Ivory Coast government accuses opposition of sedition for creating parallel government

The run-up to the election was marred by clashes between rival supporters that killed at least 30 people. At least five died in election day violence.
The run-up to the election was marred by clashes between rival supporters that killed at least 30 people. At least five died in election day violence.
Image: REUTERS/Luc Gnago

Ivory Coast's government on Tuesday accused its opponents of sedition for creating a parallel administration in defiance of President Alassane Ouattara's landslide election win and asked prosectors to pursue criminal charges.

The move deepens a bitter and sometimes deadly standoff over Ouattara's bid for a third term that led the opposition to boycott Saturday's vote and then reject its results.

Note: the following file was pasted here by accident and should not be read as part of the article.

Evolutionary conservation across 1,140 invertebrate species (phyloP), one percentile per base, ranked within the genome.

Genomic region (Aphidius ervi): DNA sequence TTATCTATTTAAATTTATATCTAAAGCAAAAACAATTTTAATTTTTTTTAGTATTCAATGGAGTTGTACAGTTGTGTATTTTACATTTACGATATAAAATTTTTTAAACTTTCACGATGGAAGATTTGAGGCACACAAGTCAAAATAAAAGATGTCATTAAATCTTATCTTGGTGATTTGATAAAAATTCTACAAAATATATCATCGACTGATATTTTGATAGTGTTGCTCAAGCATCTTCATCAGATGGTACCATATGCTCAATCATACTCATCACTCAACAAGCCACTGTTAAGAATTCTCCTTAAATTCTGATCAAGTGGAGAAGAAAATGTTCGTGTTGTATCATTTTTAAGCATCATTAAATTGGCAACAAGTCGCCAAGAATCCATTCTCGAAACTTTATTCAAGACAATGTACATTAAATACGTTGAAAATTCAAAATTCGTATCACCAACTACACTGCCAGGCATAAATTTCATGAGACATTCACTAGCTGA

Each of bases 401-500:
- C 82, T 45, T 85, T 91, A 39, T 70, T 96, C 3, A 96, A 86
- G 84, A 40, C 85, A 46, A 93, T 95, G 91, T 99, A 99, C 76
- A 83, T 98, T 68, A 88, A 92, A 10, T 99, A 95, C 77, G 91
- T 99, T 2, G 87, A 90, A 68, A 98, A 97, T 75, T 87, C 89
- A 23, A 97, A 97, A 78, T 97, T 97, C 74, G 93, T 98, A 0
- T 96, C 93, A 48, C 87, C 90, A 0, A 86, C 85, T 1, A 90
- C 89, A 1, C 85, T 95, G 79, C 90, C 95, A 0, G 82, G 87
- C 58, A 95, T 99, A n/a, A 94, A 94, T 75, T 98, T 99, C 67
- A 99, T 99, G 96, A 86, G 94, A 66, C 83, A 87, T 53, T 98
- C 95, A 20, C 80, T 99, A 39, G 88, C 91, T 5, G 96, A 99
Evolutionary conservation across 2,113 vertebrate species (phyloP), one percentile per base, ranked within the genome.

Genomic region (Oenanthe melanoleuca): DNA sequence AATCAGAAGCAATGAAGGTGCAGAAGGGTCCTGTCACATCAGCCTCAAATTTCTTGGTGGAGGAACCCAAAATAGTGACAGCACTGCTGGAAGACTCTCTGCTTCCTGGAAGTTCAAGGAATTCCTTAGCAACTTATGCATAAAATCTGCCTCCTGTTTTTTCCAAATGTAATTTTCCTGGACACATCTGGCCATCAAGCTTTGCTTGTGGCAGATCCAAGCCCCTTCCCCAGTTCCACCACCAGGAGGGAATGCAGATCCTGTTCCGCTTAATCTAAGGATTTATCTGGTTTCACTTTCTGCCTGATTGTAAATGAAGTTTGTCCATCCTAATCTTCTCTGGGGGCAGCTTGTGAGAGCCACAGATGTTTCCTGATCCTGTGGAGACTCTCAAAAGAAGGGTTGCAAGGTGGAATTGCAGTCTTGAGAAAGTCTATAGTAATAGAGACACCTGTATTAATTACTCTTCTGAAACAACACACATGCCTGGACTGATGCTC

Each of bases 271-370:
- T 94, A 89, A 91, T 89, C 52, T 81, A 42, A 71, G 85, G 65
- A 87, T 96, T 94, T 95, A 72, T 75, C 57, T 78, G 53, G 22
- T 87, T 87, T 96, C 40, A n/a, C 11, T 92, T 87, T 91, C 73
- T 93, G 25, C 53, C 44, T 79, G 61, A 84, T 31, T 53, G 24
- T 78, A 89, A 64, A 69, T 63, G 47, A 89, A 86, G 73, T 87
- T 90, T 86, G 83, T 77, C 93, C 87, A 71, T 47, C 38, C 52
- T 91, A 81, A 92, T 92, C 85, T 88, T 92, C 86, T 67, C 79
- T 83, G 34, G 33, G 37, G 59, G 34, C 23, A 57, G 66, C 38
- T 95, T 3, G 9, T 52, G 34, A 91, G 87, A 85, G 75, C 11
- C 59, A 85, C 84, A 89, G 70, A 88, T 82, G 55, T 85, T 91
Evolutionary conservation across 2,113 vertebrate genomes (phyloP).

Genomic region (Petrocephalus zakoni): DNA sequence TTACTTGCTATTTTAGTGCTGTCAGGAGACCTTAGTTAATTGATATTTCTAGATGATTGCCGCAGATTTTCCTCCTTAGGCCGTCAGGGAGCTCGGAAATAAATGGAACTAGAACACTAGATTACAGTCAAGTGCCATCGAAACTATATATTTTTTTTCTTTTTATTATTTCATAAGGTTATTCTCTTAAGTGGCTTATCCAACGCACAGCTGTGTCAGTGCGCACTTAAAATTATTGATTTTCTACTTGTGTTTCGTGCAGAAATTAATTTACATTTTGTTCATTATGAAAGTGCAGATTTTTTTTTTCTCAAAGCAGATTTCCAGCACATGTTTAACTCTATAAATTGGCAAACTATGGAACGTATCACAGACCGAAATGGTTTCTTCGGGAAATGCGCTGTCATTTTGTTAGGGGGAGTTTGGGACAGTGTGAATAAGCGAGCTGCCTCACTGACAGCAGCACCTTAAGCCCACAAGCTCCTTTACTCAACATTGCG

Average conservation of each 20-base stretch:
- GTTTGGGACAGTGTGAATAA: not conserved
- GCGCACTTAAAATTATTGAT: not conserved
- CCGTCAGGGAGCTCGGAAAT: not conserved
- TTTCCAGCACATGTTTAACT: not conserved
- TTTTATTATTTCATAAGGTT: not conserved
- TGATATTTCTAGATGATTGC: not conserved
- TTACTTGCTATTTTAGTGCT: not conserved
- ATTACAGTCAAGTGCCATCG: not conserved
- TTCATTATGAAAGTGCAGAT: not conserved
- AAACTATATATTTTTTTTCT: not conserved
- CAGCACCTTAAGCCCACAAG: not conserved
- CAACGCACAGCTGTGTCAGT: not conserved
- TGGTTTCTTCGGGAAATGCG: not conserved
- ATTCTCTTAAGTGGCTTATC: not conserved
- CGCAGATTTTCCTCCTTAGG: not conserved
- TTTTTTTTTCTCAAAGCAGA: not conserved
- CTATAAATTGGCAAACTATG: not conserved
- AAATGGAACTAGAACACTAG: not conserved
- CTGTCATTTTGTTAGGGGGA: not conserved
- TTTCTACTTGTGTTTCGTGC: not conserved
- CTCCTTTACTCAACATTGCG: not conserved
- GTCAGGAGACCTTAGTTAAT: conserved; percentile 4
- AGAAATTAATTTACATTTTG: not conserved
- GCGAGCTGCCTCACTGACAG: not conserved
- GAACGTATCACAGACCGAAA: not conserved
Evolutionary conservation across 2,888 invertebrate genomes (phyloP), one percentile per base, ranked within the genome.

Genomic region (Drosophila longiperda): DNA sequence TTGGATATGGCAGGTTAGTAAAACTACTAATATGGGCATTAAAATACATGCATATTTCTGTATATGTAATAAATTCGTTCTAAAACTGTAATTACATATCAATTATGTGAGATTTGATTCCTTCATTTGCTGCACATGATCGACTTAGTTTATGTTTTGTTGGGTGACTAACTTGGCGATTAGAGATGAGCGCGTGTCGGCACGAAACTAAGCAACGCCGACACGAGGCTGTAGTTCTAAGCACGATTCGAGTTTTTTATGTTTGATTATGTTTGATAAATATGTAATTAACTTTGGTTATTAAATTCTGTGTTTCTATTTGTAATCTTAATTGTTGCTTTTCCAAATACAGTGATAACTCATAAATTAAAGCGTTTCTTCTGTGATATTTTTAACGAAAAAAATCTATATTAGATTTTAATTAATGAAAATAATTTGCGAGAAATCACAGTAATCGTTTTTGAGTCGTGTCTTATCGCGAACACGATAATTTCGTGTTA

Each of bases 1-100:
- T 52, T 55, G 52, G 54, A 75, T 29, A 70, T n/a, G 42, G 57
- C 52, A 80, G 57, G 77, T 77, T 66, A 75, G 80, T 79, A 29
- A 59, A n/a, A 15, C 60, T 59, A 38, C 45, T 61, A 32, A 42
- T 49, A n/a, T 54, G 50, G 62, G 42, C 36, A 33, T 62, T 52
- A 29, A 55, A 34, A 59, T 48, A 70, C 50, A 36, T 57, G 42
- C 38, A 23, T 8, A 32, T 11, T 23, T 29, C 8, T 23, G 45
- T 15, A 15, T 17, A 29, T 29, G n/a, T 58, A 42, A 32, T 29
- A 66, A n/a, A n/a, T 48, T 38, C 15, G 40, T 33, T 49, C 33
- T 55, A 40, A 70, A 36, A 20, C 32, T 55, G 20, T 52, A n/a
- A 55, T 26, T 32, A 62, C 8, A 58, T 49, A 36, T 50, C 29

Late on Monday, the candidates who boycotted the vote - former president Henri Konan Bedie and ex-prime minister Pascal Affi N'Guessan - announced they had set up what they called a transitional council.

"Condemning in the strongest terms this act of sedition, the government has called on the prosecutor," to bring those responsible to justice, the government said in a statement.

The run-up to the election was marred by clashes between rival supporters that killed at least 30 people. At least five died in election day violence.

The violence spurred fears of longer term unrest. A brief civil war following the disputed election in 2010 that brought Ouattara to power killed over 3,000 people.

His bid for a third term was rejected as unconstitutional by the opposition. Ouattara said a new constitution approved in 2016 gave him the right to run again.

Ouattara won the election with 94.27% of the vote, according to results announced by the electoral commission early on Tuesday. The figures still have to be validated by the country's constitutional council.

 

Reuters


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